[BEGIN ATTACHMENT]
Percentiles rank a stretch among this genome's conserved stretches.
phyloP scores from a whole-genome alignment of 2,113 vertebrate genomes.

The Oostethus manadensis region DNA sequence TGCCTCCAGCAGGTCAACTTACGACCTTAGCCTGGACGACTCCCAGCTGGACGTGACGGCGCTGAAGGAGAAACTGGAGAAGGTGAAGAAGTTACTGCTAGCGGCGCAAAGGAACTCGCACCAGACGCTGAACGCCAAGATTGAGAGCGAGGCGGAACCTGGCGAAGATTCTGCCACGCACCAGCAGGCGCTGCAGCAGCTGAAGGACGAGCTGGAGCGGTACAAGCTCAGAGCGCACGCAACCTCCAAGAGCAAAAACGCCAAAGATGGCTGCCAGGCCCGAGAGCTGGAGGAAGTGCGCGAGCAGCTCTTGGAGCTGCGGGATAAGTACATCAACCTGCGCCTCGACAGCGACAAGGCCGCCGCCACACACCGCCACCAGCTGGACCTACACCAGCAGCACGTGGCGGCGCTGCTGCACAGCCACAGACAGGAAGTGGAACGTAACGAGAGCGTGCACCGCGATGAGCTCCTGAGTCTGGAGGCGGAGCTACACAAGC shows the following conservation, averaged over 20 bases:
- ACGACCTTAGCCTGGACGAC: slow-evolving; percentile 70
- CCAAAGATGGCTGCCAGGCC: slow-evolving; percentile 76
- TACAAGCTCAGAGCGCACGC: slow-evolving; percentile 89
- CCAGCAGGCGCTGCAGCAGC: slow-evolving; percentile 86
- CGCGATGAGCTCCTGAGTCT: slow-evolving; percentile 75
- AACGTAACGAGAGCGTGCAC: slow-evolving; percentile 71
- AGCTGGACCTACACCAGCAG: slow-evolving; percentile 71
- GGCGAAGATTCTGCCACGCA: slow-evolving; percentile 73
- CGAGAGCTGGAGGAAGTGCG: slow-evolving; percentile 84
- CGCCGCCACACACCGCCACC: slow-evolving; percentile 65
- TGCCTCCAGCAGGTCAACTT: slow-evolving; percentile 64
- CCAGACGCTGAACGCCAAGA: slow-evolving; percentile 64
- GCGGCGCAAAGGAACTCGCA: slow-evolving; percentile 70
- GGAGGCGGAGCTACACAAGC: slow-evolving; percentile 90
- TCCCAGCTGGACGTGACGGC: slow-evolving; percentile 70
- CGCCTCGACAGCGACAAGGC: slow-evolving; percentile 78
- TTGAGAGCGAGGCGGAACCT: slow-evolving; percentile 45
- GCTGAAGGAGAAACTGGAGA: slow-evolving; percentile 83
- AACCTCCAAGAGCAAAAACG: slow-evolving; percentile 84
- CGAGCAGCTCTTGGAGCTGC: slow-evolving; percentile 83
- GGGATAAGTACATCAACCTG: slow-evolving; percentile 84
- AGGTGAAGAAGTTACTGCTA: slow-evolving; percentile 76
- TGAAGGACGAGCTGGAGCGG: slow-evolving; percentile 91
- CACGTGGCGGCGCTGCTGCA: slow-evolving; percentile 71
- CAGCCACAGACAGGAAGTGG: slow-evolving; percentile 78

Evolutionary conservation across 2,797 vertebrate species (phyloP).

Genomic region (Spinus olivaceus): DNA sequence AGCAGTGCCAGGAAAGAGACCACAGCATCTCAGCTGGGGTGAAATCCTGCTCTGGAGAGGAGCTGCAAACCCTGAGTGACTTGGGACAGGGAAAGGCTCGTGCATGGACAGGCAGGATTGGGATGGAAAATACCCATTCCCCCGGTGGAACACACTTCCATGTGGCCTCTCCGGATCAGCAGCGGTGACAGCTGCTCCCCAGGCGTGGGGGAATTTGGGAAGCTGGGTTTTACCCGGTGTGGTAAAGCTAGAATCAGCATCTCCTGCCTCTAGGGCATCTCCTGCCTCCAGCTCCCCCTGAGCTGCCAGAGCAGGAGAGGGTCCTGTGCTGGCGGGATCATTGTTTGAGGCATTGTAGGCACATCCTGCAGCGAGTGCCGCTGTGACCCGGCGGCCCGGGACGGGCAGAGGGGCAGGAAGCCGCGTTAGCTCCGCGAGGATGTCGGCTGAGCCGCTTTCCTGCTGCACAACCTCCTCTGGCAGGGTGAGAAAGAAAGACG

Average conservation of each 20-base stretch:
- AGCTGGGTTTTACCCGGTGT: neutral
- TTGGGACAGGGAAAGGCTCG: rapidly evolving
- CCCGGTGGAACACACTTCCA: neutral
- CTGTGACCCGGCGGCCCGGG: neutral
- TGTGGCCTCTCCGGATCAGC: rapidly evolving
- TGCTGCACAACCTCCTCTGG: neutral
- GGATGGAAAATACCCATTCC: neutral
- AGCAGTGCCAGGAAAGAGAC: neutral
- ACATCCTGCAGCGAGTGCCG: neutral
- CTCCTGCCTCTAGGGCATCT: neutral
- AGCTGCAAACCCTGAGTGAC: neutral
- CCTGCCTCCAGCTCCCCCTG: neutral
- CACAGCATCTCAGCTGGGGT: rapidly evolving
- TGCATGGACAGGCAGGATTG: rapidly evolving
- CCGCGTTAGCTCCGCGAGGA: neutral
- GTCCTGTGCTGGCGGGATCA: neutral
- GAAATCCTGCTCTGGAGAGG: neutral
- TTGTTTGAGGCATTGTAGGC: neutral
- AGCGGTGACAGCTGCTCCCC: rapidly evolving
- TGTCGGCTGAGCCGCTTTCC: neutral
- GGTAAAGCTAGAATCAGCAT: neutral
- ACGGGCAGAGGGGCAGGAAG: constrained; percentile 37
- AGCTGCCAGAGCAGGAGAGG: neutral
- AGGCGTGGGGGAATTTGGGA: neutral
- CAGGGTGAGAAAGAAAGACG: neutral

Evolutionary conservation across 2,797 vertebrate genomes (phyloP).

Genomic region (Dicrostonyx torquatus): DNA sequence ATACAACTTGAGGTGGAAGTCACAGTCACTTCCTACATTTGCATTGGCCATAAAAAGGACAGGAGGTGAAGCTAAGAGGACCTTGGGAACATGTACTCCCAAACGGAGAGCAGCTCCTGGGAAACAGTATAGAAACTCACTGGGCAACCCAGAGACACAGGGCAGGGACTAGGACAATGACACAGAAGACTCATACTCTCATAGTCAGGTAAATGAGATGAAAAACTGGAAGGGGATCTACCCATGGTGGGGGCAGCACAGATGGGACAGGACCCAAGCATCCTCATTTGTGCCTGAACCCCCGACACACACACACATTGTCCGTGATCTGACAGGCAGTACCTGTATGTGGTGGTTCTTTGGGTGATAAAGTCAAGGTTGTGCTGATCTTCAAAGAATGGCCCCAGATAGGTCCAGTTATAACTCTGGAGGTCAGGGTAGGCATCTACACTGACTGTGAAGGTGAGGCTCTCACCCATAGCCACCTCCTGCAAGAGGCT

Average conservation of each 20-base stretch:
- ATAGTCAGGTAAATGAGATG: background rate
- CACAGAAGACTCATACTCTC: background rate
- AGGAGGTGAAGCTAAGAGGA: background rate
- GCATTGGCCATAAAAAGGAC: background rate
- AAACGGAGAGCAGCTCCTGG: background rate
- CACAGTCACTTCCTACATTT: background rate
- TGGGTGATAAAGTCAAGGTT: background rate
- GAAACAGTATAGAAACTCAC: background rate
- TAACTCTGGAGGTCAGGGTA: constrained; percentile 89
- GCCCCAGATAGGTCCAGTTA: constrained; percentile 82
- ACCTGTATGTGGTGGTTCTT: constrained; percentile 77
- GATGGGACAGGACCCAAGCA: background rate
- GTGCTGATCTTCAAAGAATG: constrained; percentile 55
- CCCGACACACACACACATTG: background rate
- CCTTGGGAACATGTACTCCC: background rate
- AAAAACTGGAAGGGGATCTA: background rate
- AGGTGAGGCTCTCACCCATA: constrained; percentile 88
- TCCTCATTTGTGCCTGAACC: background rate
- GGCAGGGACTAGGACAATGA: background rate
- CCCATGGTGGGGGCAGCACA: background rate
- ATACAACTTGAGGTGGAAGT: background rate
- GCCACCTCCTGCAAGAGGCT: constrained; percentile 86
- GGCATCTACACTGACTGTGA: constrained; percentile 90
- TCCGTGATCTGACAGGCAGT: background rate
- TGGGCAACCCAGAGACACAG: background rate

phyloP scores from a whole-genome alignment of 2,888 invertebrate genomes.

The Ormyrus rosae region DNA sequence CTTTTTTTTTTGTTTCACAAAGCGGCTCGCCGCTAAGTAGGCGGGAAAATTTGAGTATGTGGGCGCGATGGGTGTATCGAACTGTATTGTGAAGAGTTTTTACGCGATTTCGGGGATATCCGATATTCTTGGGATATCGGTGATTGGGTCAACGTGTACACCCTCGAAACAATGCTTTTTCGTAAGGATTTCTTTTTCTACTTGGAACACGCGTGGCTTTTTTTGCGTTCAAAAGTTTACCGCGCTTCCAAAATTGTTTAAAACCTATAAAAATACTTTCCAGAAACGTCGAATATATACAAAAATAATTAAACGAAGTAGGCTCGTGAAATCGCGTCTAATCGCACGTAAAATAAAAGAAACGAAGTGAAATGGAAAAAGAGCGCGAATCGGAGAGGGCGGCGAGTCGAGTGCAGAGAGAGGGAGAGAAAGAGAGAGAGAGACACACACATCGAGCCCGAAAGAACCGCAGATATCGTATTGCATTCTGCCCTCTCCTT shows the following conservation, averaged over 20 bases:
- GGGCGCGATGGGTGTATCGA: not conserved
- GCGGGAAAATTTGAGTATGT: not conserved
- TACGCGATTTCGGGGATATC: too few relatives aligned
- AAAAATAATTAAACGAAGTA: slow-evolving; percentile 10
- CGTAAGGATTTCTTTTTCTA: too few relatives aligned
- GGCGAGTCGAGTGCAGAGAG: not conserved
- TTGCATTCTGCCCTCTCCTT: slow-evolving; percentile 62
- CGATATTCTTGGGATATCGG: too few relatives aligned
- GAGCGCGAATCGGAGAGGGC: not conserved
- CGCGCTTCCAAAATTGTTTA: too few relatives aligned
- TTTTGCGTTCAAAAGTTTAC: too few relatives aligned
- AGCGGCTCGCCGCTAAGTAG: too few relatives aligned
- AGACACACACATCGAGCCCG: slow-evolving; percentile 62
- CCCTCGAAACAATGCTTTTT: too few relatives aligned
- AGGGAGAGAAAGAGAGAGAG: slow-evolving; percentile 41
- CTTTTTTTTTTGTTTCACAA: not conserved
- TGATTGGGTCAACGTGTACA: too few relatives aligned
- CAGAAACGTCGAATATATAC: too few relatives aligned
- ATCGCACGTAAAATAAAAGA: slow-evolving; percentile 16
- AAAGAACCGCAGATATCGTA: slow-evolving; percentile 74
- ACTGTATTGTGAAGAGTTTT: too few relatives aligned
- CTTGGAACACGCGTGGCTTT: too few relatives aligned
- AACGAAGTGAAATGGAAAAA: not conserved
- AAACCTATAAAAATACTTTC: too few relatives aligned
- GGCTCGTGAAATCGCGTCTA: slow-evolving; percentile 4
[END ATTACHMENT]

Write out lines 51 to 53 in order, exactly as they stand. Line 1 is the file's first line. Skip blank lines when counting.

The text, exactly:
- TGTCGGCTGAGCCGCTTTCC: neutral
- GGTAAAGCTAGAATCAGCAT: neutral
- ACGGGCAGAGGGGCAGGAAG: constrained; percentile 37